Read it and Prepare to Weep

The proposed rules for the new session of the House of Representatives are something else indeed.

Yes, they do the headline stuff you likely heard about, but there are real devils in the details.

At least one of the changes is a good one: requiring 72 hours advance notice for spending bills instead of dropping giant documents on members with a take-it-or leave it vote.

Another change sounds good in principle, but is in fact warped to be only unhelpful.  And it is likely to be a disaster in practice.  In principle the idea of allowing any member to propose floor amendments to spending bills is a good thing. Unfortunately, the practice got corrupted by political posturing well over a decade ago. At one point, then-minority Republicans seized on the amendment process to propose various amendments designed not to succeed but cause painful sound bites for vulnerable Democrats (“Smith voted against controlling spending on {whatever} TEN times”).  Others started introducing rafts of amendments mainly designed to create delay. So the leadership of both parties started either rationing or eliminating amendments.  That’s not very democratic, and returning to ‘regular order’ might in theory be good, although the weaponization of amendments is sure to return.

The real evil here, though, is that only amendments cutting spending will be allowed.  Any amendment raising spending without an off-setting cut will be ruled out of order.  Since the new leadership also contemplates returning to the practice of having multiple spending bills divided by subject matter, I’m guessing that it will not be possible to, say, propose more money for childcare at the expense of military spending on golf courses because those come in different bills.  Even if cross-subject offsets are possible, it means that every bill that comes to the floor in effect will be a ceiling on expenditures.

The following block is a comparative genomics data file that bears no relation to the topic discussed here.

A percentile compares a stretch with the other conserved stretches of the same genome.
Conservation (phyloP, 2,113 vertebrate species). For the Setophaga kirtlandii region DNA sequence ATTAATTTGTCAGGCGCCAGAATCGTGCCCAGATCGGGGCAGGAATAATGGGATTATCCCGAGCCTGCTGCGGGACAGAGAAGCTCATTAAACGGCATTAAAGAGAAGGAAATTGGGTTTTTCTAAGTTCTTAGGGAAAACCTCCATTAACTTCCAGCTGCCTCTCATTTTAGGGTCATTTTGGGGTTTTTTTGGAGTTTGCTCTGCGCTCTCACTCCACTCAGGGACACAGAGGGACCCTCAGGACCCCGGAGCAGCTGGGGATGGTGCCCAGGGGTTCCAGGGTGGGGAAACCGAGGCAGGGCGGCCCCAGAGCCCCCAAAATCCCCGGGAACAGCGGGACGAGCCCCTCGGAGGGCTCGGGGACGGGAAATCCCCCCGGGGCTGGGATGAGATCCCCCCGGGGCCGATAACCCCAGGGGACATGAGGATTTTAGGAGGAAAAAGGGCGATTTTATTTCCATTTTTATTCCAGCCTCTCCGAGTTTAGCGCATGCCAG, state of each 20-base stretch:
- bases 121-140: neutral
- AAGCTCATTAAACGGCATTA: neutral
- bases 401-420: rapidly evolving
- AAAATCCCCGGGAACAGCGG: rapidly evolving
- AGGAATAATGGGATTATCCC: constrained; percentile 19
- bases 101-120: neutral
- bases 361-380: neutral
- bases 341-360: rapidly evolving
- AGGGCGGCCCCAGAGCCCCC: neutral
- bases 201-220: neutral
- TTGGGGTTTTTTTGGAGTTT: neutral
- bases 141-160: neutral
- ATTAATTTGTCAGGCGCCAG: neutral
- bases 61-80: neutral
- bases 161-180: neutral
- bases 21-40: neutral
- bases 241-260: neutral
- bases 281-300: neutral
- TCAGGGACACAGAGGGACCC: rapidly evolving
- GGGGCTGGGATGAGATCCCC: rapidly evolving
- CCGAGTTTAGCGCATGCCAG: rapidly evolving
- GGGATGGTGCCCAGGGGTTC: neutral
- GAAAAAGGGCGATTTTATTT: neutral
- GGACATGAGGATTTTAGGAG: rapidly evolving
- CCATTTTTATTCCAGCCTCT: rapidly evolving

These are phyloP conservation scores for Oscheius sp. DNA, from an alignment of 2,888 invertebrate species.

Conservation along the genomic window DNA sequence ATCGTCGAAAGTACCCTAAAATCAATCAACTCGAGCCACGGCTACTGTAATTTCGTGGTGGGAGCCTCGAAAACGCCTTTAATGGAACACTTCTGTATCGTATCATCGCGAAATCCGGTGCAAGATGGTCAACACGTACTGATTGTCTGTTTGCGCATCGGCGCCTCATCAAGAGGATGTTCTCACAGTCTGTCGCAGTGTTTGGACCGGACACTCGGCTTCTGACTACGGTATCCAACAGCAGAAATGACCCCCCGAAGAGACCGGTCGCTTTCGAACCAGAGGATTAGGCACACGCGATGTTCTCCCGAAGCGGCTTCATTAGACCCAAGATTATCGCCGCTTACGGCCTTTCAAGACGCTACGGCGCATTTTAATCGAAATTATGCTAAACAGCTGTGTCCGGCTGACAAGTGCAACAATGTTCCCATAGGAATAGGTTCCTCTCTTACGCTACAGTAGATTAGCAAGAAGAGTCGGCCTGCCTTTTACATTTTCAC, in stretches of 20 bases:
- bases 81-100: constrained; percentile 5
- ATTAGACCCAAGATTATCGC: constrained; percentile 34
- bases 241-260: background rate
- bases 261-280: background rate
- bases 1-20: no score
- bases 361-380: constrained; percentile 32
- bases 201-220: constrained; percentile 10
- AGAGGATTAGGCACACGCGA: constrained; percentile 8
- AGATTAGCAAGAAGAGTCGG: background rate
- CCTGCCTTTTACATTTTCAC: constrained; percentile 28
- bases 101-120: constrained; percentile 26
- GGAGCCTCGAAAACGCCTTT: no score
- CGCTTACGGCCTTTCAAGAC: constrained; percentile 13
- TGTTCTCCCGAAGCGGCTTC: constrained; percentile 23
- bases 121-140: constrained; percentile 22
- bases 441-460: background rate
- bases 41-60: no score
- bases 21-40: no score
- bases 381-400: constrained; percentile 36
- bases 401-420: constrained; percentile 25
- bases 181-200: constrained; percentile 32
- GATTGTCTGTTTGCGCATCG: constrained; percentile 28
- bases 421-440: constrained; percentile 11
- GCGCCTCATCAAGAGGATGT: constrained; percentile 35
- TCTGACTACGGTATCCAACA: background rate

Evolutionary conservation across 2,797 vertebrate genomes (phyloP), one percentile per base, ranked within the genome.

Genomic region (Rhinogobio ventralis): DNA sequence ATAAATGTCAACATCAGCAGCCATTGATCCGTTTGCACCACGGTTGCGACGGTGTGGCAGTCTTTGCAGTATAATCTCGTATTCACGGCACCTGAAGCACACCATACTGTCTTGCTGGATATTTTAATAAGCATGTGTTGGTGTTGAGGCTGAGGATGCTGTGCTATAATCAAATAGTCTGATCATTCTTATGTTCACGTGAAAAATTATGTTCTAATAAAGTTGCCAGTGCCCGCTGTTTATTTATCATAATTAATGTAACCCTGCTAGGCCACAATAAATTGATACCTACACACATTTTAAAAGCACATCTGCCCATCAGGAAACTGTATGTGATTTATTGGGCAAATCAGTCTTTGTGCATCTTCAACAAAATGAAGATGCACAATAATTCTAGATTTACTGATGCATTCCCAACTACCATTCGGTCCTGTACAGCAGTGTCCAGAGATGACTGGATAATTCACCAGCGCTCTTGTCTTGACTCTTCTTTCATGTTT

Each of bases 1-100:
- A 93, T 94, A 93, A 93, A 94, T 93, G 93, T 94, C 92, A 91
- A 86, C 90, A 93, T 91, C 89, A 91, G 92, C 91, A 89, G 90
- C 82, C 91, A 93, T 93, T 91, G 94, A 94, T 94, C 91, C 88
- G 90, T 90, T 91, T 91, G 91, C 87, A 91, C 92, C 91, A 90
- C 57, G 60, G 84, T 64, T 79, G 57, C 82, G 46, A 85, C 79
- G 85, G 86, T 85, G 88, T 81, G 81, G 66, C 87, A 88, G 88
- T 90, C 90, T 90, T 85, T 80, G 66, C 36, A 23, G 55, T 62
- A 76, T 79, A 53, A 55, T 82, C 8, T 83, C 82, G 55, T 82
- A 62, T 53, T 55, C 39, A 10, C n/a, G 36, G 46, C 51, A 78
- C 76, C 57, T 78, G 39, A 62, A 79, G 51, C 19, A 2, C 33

The rule sets up lighting consideration for two concurrent resolutions: “(H. Con. Res. 4) expressing support for the Nation’s law enforcement agencies and condemning any efforts to defund or dismantle law enforcement agencies”  and “(H. Con. Res. 3) expressing the sense of Congress condemning the recent attacks on prolife facilities, groups, and churches.”

The rule also creates lightning procedures – no amendment, little debate – for some pet projects (hypocrisy anyone?) such as bills to allow more oil leases, cut appropriations to the IRS designed to reduce tax cheating by rich people, “(H.R. 7) to prohibit taxpayer fund-ed abortions,” and so on.

And then there are the witch hunts.  A Select Subcommittee on the Coronavirus Pandemic would be a great idea if it were not to be stuffed with people who think Dr. Fauci is the devil.  A Select Committee on the “Strategic Competition Between the United States and the Chinese Communist Party” just sounds weird–isn’t the competition with the People’s Republic, not the CCP? A Select Subcommittee (of the Justice Committee) on the “Weaponization of the Federal Government” — this will be Jim Jordan’s revival of the House UnAmerican Activities Committee, now with more classified documents and a bonus helping of Congresspersons who are being investigated for crimes doing their best to muck up the investigations.

Fun times a-coming.

Update: Neglected to mention the trashing of the (already quite tame) House Office of Congressional Ethics.

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One Response to Read it and Prepare to Weep

  1. C.E. Petit says:

    Reviving HUAC under someone as… vociferous… as Jordan is both expected and inevitable, given that we’re now overtly in an age of McCarthism. Again.

    I expect to be hauled before Jordan’s committee some time and asked if I am now, or ever have been, a class-action plaintiff’s counsel. (Yes. Repeatedly.) Then I will be put on some blacklist for refusing to name others, notwithstanding the existence of PACER.

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